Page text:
Conceived as a mini-series for British television the Red Riding films are really unlike anything on American TV (or in theatres for that matter).  I had the unique opportunity of being able to watch the entire trilogy back-to-back at the IFC Center back in February and it remains one of my favorite experiences at the theatre this year.  A dark, absorbing mystery that plays like a cross between Zodiac and The Wire, (but British).  You can’t help but get sucked in.

10. The Loved Ones
The most obscure title on my list.  The film has no US distributor but I was lucky enough to see it during FilmLinc’s Scary Movies series in October and have been thinking about it ever sinceThe film is a true original with several twists that elevate the movie beyond standard psycho fare and subplots that resolve themselves in surprising ways.  It’s definitely for the adventurous but when you figure out what the title is referring to, you can’t help but smile.

See Runners Up

Red Riding Trilogy

As I mentioned before I was pretty excited to see the Red Riding trilogy last weekend at the IFC Center.  Comprised of 3 films by 3 different directors, if not "better than The Godfather" it seemed to be at the very least a unique cinematic experience and fun way to spend a Sunday afternoon.  In that respect the films did not disappoint and I would argue there was a cummulative effect where the sum was truly greater than it’s parts.  Conceived as a mini-series for British television this is really unlike anything on American TV.

Red Riding has a distinctly dark mood that permeates each film and a sprawling cast of characters that weave in and out of the story.  It can be hard to keep up with but instead of frustrating, it actually makes you feel like an active participant in the mystery rather than just simply watching characters uncover things and constantly explain them.  I had expected the film to center more on the serial killer but that’s really just a backdrop for the characters surrounded by the crimes.  The films are mainly concerned with obsession and corruption: moral, political and otherwise.  And it runs deep.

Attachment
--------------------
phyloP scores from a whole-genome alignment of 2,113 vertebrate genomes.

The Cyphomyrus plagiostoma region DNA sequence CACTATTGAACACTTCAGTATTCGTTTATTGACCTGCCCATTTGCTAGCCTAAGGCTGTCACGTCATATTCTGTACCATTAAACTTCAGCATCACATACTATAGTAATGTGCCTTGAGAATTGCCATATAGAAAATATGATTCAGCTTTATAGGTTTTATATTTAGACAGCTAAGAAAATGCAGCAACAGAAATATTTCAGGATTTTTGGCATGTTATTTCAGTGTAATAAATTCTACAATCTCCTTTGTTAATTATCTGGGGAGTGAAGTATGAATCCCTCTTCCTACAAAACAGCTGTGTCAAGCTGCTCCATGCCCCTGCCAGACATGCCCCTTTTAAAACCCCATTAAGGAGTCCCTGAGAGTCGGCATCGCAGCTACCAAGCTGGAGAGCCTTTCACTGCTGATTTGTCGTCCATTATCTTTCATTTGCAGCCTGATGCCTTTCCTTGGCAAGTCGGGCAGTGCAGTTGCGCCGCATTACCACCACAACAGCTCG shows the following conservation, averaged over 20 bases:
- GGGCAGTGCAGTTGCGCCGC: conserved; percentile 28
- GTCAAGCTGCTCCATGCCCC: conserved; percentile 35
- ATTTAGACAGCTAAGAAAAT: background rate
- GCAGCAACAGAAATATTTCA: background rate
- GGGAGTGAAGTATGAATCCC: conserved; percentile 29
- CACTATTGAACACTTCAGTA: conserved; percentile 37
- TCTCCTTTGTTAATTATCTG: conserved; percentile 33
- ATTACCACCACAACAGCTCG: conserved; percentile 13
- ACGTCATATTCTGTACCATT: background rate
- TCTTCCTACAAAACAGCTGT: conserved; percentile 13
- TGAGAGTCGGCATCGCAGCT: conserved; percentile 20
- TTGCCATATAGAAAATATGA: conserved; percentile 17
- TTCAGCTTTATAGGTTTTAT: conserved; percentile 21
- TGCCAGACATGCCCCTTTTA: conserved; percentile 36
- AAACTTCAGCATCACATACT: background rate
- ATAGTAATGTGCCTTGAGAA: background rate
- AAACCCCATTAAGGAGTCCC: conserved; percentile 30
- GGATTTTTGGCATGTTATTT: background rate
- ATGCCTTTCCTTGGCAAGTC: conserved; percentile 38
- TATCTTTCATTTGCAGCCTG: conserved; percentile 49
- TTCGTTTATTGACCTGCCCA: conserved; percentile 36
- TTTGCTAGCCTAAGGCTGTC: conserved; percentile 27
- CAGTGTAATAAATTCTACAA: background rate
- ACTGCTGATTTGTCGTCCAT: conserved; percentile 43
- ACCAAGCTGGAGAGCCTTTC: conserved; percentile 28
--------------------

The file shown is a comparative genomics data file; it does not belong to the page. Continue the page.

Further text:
The first hour of a great show like The Sopranos or Mad Men on it’s own is not a staggering acheivement.  But that hour shows the promise that is paid off over the course of the series.  I found myself leaving the films, still thinking about the characters and wanting to know more about the books in which they were based and the real life events that inspired them.  Taken individually it’s hard to say how successful each one is as a standalone film but together it was a highly absorbing experience.  Recommended if you liked Zodiac and The Wire but wished they were British.

Red Riding: Special Roadshow Edition

Next Friday the IFC Center will be showing the Red Riding trilogy back-to-back-to-back for 1 week only.  The critically acclaimed British miniseries centers around the manhunt for the “Yorkshire Ripper”, a serial killer who terrorized England in the 70’s and 80’s.  The films, which are based on true events, take place in 1974, 1980, and 1983 and feature a revolving cast of British actors.  Since I can only think of a few instances of this kind of unique theatrical experience, (Grindhouse and Che), this is something I cannot miss.  For the brave, $25 will get you all 307 minutes.